When designing a password reset process:

  1. Is an email address or an assigned username a valid piece of information (identifier) to ask for in two factor authentication?

  2. How does two factor authentication work for password resets in general? wouldn't asking more information from the user be an overkill when they have already forgotten their password?

  3. Is sending a reset code via mobile coupled with a unique identifier qualify as two factor authentication?

1 Answer 1


Two-factor or multi factor authentication is based on three possible forms of authentication:

  • Something you know which is considered secret (password)
  • Something you have (token, SMS token, card,...)
  • Something you are (biometrics)

If either two of these three are combined, you can speak of two-factor authentication. Saying two things you know (such as two passwords or username and password) IS NOT two factor authentication.

  1. You can use as an identifier but you cannot use it as the secret (if you plan to use it as the "password").
  2. Password resets will depend on the procedure in place. It can be the same as with a password, you just get a reset link in your email. This doesn't mean the second factor is altered! The password should preferably not be changed based on another factor of authentication (especially applicable in case of something you have in case of theft).
  3. Yes, but you should ensure that the token is only limited for a certain period.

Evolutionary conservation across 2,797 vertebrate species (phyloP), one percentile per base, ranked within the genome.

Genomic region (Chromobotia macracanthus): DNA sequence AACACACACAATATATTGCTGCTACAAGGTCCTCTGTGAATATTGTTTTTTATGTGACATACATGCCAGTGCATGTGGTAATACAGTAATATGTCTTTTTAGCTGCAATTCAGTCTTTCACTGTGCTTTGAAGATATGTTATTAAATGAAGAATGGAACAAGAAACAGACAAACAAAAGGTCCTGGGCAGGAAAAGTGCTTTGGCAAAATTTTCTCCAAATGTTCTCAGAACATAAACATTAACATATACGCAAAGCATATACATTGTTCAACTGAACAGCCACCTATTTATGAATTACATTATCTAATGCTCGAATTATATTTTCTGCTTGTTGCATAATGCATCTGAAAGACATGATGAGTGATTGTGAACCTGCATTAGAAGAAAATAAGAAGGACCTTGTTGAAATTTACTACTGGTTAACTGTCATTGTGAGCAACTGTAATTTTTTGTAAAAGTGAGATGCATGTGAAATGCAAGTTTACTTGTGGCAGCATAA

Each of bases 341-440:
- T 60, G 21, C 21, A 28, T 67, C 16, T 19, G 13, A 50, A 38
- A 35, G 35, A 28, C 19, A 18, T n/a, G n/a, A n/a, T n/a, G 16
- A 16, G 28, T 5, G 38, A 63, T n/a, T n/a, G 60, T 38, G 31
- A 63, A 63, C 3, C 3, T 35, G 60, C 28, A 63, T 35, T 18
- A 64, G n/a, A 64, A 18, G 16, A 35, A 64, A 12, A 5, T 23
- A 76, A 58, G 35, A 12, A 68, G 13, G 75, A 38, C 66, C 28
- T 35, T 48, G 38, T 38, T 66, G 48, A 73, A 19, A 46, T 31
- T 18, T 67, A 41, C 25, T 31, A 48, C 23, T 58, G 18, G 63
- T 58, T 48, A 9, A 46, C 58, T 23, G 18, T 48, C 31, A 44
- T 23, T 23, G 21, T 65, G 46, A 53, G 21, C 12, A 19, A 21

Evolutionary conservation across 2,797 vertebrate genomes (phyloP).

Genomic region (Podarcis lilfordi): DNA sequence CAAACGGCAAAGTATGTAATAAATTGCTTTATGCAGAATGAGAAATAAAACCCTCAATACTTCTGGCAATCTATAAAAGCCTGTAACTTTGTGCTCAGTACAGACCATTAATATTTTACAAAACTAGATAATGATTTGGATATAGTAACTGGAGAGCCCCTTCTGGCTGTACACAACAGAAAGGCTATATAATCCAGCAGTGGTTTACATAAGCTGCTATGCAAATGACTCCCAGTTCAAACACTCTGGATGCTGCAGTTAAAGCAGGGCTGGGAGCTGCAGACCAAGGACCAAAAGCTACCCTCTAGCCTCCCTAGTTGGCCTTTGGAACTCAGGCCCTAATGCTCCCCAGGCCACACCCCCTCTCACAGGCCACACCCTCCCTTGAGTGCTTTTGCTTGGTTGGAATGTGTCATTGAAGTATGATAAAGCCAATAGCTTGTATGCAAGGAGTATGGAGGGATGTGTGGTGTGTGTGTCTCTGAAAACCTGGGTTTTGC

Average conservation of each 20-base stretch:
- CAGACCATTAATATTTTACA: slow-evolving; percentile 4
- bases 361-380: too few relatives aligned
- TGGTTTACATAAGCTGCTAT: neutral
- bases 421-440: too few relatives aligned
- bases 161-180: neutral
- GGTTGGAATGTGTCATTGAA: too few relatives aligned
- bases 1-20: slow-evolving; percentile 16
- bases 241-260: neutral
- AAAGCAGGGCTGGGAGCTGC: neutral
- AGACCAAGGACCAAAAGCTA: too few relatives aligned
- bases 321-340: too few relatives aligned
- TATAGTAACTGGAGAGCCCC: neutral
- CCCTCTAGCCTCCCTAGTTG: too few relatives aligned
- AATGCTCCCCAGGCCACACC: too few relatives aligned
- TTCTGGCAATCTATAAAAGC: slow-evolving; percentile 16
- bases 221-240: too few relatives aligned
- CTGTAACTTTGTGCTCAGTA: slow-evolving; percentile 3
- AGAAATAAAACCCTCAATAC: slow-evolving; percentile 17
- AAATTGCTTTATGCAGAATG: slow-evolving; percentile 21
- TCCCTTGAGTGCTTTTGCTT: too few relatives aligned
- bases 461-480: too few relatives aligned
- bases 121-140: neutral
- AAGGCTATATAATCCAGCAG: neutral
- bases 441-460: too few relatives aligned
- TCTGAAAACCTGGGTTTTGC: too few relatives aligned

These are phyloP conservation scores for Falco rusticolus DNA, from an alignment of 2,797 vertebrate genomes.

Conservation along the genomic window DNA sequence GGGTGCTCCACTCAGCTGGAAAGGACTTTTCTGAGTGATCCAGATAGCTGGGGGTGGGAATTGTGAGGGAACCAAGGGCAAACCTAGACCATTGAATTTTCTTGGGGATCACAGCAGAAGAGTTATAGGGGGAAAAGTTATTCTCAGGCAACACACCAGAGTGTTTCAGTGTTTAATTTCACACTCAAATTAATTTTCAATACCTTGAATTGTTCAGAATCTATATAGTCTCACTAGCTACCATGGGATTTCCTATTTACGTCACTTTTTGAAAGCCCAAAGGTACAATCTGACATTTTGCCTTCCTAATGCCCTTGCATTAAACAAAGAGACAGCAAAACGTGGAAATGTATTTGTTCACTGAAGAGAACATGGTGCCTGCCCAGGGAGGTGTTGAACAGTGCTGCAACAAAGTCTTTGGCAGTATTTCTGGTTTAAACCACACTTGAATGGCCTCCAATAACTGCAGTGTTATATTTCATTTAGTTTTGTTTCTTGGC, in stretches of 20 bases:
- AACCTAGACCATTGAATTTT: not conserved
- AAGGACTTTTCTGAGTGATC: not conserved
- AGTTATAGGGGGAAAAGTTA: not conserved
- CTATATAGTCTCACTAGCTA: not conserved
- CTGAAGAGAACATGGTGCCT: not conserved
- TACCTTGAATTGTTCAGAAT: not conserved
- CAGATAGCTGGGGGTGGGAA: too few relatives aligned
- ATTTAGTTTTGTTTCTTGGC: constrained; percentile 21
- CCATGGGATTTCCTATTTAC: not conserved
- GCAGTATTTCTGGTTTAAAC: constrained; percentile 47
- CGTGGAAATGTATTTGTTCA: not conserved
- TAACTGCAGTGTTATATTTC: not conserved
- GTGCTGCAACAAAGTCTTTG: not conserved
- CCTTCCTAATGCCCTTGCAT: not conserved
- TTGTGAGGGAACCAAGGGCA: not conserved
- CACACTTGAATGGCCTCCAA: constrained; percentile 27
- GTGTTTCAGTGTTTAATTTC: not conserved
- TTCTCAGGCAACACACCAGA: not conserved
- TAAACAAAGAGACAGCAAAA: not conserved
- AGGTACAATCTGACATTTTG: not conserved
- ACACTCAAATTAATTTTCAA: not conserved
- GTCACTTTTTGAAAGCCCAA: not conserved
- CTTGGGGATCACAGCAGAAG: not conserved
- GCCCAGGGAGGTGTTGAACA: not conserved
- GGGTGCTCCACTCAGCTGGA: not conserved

• thanks @lucas. Its an added burden on the user when we ask them for a secret piece of information when they have forgotten their password. but i understand the logic now. perhaps a 4 digit pin is more memorable than a password and we can then send a reset code to a verified mobile number.
    – Okavango
    Dec 11, 2014 at 13:00
  • That burden does secure the request. If you're going to use something just about anyone can find out about a person then it's a very weak control. Dec 11, 2014 at 13:05
  • Agreed! i think the best approach is to think about something that will not frustrate users to much but still ensures that we have a robust control. heard a quite a great deal of talk around keystroke dynamics recently so i am exploring my options.
    – Okavango
    Dec 11, 2014 at 13:09
  • 2
    Random question. Would requiring someone to log in from a certain location make it two-factor? Dec 11, 2014 at 15:26
  • 1
    Well in essence that's what most companies do, I wouldn't really call it a factor because you can't pinpoint it to a specific individual. But for instance getting access to a network through windows (with just a password) is often done. To get access remotely you often require a second factor such as a token to first access the vpn. Dec 11, 2014 at 15:41

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